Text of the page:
Trinity Western University has established a new research unit dedicated to the study of a group of popular British authors and thinkers, the Inklings. While the name may not be immediately familiar to many, the most famous members—C.S. Lewis and J.R.R. Tolkien—are certainly household names, conjuring memories of favourite childhood fantasy stories.
Led by English professors Stephen Dunning and Monika Hilder, the Inklings Institute of Canada gives a name to what’s already been taking place at TWU for more than a decade, and solidifies it as an official hub of Inklings research.
The Inklings, says Hilder, have ongoing relevance today, “not just as imaginative writers, but as culture critics. Their work invites us to ask questions that many of us have not yet begun to consider—and their answers are potentially transformative.”
She has written three books on Lewis that discuss gender and the interplay of theology and cultural studies. Along with Dunning, who specializes in the writer Charles Williams, she has seen a significant uptake in Inklings-related study at TWU. Together, the professors bring more than 40 years of research on these authors.
Their expertise will fuel the Institute as TWU becomes a base for Inklings-related conferences, a vehicle for research funding, and a draw for graduate students and additional top-tier researchers in this area.
Additionally, they hope it will give the public a greater awareness of these authors and their innovative thinking.
“Most of us come to this group through Lewis or Tolkien,” says Dunning, pointing to Lewis’s popular Chronicles of Narnia and Tolkien’s Lord of the Rings trilogy. But, he notes, both of these writers were heavily influenced by a group of colleagues, especially by those who regularly gathered through the 1930s and ’40s, including Owen Barfield and Charles Williams, their peer Dorothy L. Sayers, and earlier mentors George MacDonald and G.K. Chesterton.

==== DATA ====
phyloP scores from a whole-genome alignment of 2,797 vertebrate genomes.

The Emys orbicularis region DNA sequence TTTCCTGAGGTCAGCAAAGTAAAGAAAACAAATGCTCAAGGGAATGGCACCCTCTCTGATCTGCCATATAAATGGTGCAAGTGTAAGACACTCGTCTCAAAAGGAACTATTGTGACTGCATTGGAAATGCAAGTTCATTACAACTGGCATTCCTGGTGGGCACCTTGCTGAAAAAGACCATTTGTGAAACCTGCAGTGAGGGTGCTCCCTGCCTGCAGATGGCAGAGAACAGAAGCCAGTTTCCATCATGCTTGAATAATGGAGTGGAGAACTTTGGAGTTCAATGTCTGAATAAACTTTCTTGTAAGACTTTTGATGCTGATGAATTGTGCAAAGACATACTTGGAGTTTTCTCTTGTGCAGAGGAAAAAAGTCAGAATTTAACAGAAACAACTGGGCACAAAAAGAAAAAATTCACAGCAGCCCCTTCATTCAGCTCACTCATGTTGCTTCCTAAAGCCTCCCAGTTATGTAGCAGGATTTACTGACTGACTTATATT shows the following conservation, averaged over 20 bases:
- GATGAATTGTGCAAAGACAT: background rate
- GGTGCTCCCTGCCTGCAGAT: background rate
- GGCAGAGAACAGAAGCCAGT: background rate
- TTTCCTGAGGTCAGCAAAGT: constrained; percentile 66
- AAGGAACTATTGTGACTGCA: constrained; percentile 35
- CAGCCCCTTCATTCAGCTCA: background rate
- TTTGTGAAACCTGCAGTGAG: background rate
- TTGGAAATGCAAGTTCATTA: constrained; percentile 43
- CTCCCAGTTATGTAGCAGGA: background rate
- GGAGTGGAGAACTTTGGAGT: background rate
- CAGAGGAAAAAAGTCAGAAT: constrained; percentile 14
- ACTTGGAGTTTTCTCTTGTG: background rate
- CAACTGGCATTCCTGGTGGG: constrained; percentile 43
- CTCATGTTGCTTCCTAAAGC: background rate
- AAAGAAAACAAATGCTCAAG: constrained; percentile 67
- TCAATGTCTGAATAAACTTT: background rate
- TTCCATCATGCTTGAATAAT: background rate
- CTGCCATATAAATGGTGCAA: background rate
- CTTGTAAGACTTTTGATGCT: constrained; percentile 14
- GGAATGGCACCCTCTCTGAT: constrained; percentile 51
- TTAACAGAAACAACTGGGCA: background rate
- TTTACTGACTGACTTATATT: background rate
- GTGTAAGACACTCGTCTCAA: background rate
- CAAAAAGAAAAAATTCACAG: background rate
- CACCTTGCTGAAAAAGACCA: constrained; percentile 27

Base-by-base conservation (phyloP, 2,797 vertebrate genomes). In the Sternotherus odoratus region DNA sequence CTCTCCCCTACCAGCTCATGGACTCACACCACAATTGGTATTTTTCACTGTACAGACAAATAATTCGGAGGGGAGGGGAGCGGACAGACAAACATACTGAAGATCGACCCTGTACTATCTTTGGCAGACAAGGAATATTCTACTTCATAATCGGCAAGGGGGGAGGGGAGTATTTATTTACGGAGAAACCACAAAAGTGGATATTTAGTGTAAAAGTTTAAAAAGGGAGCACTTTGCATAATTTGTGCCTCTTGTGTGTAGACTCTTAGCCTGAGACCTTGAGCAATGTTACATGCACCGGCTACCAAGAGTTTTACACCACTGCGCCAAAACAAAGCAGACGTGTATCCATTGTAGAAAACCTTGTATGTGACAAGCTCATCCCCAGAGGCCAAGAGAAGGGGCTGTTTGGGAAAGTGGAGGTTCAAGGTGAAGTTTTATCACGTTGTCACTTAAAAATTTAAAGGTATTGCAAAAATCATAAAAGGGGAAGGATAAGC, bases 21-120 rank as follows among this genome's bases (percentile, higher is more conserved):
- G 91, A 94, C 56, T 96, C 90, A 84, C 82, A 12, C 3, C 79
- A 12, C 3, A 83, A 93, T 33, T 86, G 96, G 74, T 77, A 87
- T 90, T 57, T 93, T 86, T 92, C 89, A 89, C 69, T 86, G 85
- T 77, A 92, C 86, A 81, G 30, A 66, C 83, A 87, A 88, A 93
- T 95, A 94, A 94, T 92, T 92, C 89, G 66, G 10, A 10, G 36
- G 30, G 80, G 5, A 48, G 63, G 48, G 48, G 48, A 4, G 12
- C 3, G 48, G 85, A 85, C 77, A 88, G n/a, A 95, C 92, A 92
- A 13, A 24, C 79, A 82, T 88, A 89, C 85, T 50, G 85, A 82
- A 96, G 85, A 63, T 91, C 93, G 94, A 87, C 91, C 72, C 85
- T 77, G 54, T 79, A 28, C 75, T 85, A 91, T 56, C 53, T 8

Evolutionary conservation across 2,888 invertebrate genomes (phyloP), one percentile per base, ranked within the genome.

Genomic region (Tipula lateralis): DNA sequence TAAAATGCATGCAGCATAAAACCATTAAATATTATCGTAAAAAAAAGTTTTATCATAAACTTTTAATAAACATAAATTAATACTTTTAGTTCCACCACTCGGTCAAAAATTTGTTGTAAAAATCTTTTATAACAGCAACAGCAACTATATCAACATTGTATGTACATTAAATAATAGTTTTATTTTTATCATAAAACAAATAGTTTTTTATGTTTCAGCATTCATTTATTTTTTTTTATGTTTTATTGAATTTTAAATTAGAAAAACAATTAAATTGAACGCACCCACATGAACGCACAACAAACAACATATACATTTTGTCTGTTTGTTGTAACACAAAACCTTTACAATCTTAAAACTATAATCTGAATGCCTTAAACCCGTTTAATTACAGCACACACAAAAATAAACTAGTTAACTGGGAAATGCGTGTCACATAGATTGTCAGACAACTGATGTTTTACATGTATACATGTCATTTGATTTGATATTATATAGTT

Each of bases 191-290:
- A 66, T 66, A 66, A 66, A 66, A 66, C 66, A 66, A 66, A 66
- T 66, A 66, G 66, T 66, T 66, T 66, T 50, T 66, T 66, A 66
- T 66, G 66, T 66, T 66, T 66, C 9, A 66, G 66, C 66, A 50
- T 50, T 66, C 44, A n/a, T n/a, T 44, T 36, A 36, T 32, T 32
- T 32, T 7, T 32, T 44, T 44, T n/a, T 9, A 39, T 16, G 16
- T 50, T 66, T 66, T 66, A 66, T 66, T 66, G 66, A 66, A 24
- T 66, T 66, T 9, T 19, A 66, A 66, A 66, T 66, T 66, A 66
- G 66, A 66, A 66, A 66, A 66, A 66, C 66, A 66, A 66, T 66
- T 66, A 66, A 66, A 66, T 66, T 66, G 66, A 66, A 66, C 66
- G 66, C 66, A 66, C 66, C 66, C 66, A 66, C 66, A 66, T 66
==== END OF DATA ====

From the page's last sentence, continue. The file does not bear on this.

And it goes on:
These authors shared an open exchange of ideas during their Oxford years, but, says Dunning, “in many ways these people did not agree on a lot of key issues. Tolkien was influential in Lewis’s conversion, but Tolkien was deeply disappointed that his friend didn’t become a Roman Catholic. And while both owe a strong debt to Owen Barfield, according to Lewis, Barfield had read all the right books, but gotten the wrong thing out of all of them.”
Much like the rich group of thinkers who gathered in Lewis’s Oxford University rooms—including a doctor, Robert Havard; an historian, Lord David Cecil; and even a ship owner, Percy Bates—the new Institute is cross-disciplinary. In addition to literature scholars, it includes scholars in the fields of arts and media, communications, philosophy, physics, and political and religious studies from across the TWU faculty, as well as scholars internationally.
“You can’t do Inklings studies without that diversity of discipline,” says Dunning. “It’s part of a bigger picture. These authors didn’t just explore what it means to be a writer or a Christian thinker, but what it means to be human.”